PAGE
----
QUESTION: Part of my job is to do some financial negotiations with clients, and I'm struggling with it. I don't feel comfortable, and I don't think I'm getting the best outcomes. What can I do?
ANSWER: Address your discomfort and learn tactical skills to become more successful at this aspect of the job.
Money can be a charged subject, certainly in personal areas of life, but also in the professional realm.
Taking some deep breaths, set aside any anxiety and focus on getting into a calm state of mind. From there you'll be able to assess the causes of your discomfort, noticing the underlying emotions.
You may observe some fear. If so, what are you afraid of? Conversations about money often lead to mild disagreement and some conflict. Or maybe you're worried about failing to "win" the negotiation. Whatever your feelings are, take the time to understand and accept them.
Now focus on the value that your company brings to your clients. List the assets and benefits that you provide, and use them as an anchor to solidify your sense of the validity of your entering position in the negotiation. After all, if you don't believe in the services you provide, the client certainly will not.
Consider the personal characteristics you bring to the process and what it would look like to authentically and confidently engage in negotiations. Determine ways that your strengths could help you, and also note areas that you need to build to be successful.
Ask others for feedback, as well. You may be too close to have a clear view of your performance. Your boss or a colleague will be able to help you realistically assess your strengths and areas for improvement. You may be underestimating yourself, particularly since you are not comfortable with the process.
Make a plan that helps you acquire the skills and mind-set you need for gaining comfort with negotiations. Don't try to do too much at once — just select and practice one factor at a time.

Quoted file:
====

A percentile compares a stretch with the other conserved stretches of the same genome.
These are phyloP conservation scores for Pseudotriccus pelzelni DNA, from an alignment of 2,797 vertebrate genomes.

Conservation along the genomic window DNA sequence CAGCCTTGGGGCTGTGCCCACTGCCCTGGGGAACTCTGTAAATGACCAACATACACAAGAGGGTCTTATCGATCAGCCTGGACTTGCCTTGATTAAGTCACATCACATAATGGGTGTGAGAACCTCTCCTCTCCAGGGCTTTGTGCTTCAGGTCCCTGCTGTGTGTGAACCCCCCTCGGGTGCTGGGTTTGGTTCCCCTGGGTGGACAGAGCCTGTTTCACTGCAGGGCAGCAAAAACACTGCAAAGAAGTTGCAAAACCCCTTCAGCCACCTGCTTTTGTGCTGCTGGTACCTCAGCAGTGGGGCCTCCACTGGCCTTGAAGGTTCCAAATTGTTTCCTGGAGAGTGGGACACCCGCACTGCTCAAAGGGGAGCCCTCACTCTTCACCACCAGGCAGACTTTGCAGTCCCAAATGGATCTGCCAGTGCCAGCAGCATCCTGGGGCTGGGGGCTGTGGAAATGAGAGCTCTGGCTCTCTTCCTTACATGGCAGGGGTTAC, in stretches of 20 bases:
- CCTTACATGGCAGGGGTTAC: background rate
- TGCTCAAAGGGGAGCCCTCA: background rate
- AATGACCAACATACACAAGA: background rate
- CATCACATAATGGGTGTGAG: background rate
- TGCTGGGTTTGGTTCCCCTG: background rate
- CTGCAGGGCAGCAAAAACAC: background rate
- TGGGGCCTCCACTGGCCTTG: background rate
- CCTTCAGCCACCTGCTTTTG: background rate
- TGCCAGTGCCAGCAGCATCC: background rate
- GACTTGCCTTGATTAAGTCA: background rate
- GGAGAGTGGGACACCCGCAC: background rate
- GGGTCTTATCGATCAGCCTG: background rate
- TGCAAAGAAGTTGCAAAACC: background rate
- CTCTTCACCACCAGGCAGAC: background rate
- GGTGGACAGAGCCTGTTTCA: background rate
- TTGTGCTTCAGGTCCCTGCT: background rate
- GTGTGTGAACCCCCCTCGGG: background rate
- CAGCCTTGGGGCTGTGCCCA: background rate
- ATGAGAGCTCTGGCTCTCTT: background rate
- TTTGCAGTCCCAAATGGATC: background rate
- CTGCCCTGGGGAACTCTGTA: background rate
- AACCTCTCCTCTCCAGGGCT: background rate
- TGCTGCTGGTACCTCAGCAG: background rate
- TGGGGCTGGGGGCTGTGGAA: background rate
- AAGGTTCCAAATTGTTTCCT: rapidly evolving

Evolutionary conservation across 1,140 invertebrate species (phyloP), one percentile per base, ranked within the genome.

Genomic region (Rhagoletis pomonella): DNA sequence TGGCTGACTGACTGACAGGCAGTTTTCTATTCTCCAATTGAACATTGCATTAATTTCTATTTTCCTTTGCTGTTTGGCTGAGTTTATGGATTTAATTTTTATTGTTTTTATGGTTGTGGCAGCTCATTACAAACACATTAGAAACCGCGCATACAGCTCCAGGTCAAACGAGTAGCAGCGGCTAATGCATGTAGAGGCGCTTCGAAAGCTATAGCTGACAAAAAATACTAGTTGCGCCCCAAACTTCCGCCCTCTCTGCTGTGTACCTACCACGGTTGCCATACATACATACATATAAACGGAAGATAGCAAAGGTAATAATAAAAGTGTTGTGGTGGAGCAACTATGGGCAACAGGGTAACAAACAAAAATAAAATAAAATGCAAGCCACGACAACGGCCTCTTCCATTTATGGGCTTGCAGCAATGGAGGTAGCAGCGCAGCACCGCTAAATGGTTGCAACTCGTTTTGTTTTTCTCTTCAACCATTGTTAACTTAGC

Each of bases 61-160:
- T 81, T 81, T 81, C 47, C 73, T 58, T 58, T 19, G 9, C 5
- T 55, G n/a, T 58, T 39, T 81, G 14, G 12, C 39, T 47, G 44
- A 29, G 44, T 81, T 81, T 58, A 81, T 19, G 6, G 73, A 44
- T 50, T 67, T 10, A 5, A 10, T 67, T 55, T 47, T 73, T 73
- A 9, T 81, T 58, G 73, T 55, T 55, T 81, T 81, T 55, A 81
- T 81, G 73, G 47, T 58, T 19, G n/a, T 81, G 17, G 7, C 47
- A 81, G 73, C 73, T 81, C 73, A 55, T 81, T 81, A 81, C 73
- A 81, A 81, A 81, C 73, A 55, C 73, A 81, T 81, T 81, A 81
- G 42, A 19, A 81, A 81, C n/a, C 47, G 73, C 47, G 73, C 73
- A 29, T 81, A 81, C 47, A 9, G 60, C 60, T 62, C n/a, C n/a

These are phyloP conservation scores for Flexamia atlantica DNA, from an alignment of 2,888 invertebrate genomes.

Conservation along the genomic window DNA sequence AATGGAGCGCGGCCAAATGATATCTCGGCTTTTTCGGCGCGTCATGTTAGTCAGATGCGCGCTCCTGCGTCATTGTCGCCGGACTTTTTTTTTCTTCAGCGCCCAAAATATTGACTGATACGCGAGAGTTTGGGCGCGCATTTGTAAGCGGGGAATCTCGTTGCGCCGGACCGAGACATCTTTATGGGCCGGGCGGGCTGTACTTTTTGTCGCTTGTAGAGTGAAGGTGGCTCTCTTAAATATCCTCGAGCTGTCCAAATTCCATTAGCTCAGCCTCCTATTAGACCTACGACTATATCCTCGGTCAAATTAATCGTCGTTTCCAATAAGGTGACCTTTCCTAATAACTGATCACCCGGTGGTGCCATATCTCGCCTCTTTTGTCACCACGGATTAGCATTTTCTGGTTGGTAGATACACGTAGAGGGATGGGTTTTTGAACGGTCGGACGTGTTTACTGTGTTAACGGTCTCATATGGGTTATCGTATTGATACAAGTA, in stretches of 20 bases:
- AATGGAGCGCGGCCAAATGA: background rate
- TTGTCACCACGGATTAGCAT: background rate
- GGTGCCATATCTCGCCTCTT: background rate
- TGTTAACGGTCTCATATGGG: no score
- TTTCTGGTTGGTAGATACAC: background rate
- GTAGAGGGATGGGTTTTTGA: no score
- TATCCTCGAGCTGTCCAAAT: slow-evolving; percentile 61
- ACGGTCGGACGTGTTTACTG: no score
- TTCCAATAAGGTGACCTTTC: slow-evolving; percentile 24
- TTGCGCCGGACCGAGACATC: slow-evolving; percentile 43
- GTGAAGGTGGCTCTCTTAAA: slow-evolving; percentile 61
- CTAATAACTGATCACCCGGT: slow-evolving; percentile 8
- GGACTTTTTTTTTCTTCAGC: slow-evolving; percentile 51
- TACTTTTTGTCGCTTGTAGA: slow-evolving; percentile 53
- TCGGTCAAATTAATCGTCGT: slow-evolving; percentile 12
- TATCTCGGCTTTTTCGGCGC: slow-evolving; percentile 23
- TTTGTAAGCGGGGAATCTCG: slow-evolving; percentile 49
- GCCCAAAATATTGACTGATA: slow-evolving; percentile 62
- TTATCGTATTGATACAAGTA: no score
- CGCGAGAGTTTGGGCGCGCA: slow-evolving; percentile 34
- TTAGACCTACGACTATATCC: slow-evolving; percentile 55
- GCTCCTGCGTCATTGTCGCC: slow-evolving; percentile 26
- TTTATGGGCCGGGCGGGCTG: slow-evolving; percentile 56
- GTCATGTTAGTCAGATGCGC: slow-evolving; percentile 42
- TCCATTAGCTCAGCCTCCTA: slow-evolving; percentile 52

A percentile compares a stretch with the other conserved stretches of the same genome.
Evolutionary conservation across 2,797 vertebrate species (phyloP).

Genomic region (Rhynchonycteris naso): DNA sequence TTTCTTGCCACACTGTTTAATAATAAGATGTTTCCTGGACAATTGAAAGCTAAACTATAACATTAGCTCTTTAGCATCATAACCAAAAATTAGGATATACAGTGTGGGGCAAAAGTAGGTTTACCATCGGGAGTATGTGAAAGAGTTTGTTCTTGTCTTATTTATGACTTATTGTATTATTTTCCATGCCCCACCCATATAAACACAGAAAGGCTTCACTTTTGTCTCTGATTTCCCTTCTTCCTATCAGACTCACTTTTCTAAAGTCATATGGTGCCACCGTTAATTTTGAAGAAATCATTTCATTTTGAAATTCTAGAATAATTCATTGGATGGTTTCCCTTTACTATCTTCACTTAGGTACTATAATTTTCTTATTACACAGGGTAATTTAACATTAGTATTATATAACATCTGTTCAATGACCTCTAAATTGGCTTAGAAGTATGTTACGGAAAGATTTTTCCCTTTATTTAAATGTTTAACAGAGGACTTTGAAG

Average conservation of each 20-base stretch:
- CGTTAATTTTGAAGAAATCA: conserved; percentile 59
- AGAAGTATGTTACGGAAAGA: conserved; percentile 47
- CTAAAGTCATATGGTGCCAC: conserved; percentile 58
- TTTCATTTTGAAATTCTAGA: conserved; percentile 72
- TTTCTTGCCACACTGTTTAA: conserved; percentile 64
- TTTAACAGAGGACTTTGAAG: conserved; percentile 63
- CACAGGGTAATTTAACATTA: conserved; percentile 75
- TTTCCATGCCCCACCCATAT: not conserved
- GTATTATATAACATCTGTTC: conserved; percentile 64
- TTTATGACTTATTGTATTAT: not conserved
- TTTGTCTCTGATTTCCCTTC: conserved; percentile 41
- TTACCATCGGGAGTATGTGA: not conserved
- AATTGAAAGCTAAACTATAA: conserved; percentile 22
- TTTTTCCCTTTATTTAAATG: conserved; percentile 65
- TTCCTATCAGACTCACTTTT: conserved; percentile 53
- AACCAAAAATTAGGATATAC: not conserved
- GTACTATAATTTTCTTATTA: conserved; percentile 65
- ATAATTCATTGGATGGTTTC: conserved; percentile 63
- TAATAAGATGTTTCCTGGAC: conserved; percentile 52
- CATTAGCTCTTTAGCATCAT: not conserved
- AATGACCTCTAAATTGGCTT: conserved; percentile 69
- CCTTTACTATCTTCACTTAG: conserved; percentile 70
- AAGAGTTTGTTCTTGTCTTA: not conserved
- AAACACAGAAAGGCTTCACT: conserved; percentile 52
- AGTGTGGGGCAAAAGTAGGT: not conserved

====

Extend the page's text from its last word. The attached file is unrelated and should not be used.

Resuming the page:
To select your first focus area, consider which would have the most impact. Will you gain confidence if you gain a tactical skill, or do you need to focus on managing anxiety before you can put a new skill into play? Then find ways to practice, finding low-risk opportunities to negotiate outcomes. Role-playing will be very helpful, as well.
When preparing to negotiate, understand the other party's needs and point of view. You'll be better positioned to help identify a win-win outcome.
Find a mentor to help you, perhaps someone you know who is an effective negotiator. Also, look for training opportunities for specific skills. After conducting negotiations, reflect on successful aspects, as well as aspects you'd like to improve.
Be sure to celebrate your successes, and don't be too hard on yourself if you feel that you've fallen short.
You're not just trying to learn skills, you're also changing your way of thinking about yourself, and that's not an easy task.
If you build your confidence and learn some skills, you can become an effective negotiator.
ABOUT THE WRITER
Liz Reyer is a credentialed coach with more than 20 years of business experience. Her company, Reyer Coaching & Consulting, offers services for organizations of all sizes. Submit questions or comments about this column at www.deliverchange.com/coachscorner or email her at firstname.lastname@example.org.
©2012 Star Tribune (Minneapolis)
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